But The Arist's pure purpose and delightful leads eventually convinced me. Jean Dujardin plays George Valentin, the celebrated silent film actor unprepared for the advent of "talkies" (movies with sound). If you look closely, you can see Hollywood itself in the worried wrinkles of his beautiful face, watching nervously as TV, online media, and iPhone apps chip away at their towering industry. Dujardin accomplishes the tricky task of acting like he's acting, and his exaggerated smile (at first, a bit jarring), makes more and more sense as the film runs along. For a man who must maintain a public image, his too-perfect pearly whites thinly disguise a fear that he might lose everything.
Dujardin's co-star, Bérénice Bejo, plays Peppy Miller, a fine complement to the (quietly) crumbling George Valentin. Fresh, up-and-coming, and a little surreal, Peppy glides to stardom through a combination of cute looks, talent, and confidence. Her ascent to fame may be a bit overly glamorous and idealized, but it admirably captures how the public imagines celebrity success. We watch as George and Peppy flip roles: the star becomes the has-been; the wannabe, Hollywood's new darling. The film's very best scene, in which the two chat briefly on an M. C. Escher-inspired staircase, encapsulates their changing fortunes beautifully. Peppy stands a few steps above, ready to climb to never-before-seen greatness, while George—at the moment, just a couple steps below—knows he's doomed to descend into irrelevance. Escher himself would applaud.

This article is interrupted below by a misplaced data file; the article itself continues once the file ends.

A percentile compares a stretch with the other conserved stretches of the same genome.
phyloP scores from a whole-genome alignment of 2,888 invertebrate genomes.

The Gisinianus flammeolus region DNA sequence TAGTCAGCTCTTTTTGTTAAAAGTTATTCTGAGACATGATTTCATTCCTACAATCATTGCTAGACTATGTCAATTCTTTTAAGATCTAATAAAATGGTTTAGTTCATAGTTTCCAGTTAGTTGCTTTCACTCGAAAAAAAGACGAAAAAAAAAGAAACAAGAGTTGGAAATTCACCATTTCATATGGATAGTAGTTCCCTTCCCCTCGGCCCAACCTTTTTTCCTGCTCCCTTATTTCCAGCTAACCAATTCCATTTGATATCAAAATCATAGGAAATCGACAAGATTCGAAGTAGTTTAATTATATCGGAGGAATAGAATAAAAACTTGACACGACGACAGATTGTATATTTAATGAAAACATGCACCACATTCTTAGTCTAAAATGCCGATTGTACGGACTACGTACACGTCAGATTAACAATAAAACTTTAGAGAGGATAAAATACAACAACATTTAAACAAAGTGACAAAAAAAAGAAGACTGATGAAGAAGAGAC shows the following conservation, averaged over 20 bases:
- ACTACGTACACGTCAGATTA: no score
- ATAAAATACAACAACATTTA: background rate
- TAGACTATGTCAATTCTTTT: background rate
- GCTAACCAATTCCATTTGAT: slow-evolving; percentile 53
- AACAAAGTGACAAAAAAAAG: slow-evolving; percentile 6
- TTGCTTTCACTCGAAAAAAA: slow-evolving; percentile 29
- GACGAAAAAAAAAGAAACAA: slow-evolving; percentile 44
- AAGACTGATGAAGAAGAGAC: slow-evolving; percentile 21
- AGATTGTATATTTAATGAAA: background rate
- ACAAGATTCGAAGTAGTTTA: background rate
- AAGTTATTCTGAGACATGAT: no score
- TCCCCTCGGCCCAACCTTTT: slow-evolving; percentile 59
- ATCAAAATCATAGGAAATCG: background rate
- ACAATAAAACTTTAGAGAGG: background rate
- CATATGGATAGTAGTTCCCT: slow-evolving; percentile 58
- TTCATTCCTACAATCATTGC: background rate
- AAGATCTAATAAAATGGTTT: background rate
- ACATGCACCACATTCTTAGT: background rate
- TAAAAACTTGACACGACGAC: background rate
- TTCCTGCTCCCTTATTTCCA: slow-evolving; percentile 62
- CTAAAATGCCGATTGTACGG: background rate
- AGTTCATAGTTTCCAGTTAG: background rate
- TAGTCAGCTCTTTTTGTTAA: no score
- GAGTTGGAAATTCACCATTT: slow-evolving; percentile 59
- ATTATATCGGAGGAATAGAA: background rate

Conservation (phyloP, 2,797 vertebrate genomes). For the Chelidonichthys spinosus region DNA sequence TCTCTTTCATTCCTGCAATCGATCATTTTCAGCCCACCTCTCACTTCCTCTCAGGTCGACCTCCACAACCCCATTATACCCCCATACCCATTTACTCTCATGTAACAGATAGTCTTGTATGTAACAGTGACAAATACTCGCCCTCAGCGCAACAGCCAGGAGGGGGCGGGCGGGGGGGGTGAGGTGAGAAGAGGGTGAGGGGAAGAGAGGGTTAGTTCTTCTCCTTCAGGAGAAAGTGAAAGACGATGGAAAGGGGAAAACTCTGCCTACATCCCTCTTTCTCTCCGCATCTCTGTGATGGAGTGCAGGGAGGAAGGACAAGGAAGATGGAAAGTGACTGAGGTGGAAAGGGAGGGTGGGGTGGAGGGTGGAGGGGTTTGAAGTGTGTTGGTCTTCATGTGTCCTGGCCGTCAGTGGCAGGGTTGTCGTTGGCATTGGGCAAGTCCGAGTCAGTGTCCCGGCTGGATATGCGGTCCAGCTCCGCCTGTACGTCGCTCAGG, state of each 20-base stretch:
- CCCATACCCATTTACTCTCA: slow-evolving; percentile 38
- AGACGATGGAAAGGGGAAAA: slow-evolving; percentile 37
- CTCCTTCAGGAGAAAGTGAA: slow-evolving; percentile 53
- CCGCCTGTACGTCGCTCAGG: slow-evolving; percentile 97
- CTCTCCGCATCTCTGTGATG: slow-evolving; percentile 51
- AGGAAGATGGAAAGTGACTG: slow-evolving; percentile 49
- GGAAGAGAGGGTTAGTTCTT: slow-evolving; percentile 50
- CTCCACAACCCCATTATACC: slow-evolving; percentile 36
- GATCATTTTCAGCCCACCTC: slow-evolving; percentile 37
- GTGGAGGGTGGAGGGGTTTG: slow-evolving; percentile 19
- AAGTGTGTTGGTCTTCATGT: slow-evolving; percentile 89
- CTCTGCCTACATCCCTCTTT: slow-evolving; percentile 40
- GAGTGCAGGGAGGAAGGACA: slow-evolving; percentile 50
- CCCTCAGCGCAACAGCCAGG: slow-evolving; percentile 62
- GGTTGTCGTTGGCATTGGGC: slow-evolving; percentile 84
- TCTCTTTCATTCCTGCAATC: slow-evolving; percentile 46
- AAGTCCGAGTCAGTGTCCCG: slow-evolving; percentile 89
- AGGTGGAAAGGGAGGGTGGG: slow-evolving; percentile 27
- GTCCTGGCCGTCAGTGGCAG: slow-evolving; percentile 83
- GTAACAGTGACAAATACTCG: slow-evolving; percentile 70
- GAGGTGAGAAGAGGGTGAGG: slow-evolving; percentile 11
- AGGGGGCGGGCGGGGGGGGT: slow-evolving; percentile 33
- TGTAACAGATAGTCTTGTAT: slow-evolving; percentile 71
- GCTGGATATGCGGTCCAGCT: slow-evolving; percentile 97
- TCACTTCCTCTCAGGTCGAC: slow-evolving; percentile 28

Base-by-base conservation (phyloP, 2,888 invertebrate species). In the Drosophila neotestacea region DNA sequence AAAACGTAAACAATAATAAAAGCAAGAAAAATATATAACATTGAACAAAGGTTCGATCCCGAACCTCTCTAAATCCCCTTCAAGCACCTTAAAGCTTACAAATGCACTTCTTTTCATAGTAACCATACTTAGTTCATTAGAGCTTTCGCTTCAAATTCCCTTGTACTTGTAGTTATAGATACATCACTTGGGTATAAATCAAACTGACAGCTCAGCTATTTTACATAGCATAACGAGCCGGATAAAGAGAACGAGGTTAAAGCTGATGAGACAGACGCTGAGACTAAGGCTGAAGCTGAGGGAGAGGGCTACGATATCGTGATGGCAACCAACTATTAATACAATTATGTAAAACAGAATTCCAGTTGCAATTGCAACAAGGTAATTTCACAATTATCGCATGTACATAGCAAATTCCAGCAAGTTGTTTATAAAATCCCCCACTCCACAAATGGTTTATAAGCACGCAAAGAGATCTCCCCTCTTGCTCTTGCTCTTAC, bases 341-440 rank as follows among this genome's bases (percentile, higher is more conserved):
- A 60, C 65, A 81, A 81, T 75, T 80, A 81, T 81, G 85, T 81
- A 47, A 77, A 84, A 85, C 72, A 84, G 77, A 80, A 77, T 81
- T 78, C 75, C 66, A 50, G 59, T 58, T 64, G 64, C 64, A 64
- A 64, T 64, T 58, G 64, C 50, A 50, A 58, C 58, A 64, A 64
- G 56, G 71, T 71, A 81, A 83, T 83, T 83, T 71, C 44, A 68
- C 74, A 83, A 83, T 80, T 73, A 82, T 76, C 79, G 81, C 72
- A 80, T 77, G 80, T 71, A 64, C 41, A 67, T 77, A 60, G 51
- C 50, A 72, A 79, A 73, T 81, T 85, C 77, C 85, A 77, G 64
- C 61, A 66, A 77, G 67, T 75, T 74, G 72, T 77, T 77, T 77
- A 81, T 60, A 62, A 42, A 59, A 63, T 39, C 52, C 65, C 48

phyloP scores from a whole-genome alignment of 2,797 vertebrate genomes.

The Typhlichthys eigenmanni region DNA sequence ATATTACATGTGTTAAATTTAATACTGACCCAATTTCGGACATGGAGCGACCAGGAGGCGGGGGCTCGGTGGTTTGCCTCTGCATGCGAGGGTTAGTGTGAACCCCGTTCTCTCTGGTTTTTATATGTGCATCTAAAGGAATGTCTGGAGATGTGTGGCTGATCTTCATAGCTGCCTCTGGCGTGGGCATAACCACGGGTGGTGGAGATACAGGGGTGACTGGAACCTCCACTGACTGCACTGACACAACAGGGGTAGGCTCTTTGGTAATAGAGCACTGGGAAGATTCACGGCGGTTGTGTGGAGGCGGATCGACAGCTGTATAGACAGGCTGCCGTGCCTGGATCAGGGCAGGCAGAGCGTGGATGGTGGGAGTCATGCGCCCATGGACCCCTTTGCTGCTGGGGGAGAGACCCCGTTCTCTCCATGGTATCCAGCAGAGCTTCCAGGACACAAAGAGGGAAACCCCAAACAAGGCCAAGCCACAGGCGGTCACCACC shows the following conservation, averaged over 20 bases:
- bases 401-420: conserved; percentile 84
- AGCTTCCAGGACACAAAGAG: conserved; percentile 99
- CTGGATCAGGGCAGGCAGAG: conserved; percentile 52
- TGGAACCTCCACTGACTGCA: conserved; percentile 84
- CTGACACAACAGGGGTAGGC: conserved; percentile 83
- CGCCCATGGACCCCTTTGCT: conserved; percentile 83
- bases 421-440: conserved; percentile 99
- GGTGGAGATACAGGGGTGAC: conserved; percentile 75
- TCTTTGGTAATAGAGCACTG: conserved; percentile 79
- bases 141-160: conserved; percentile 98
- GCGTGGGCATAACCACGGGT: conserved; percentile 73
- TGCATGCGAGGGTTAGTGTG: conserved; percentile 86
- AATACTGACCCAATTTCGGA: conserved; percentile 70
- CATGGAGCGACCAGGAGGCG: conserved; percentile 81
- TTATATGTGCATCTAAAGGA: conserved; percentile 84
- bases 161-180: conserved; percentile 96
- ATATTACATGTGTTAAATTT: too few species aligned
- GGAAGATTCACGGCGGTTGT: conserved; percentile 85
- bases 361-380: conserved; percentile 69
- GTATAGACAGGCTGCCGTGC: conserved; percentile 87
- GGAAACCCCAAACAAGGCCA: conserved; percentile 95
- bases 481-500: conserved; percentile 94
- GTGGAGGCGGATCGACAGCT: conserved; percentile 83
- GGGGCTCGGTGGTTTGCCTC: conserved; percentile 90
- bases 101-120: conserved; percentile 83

Regrettably, The Artist's metaphors aren't always so subtly crafted. We see George (in a film within the film) sinking into a pit of quick sand, with frequent cuts to the real-life George and Peppy, watching from the audience. Oh no! His career is sinking! It might have worked in a short, passing clip, but the minute-plus sequence feels heavy-handed.
The Artist also overdoes it with George's adorable pup (played by "Uggie," a canine with a surprisingly storied youth). Hollywood seems to believe that a dog doing cute things—however obvious, predictable, or unrealistic—will only improve a film's chances with the public. Worse, Hollywood's probably right. To the doggie-ambivalent, however, Uggie's antics are tiresome. Late in the film, there's a moment of dog-heroism that would make Looney Toons proud. If only I'd seen it when I was 13.
Complaints aside, The Artist likely deserves its Oscar for Best Picture, and here I must admit fault with my previous (totally unwarranted) opinion. That said, had the film been released in 2012, I would have ranked it just below Silver Linings Playbook and just above Daniel Day-Lewis' presidential nose. And compared to other non-verbal cinema? The first ten minutes of Pixar's Up do silent exposition better than any ten-minute stretch in this film. In Up, watching Ellie cinch up tie after tie for Carl—as the fashion styles change and the chin hairs gray—displays a profound thoughtfulness and storytelling economy rarely found in The Artist. Pixar's opening montage transcended shtick; The Artist simply perfects the gimmick.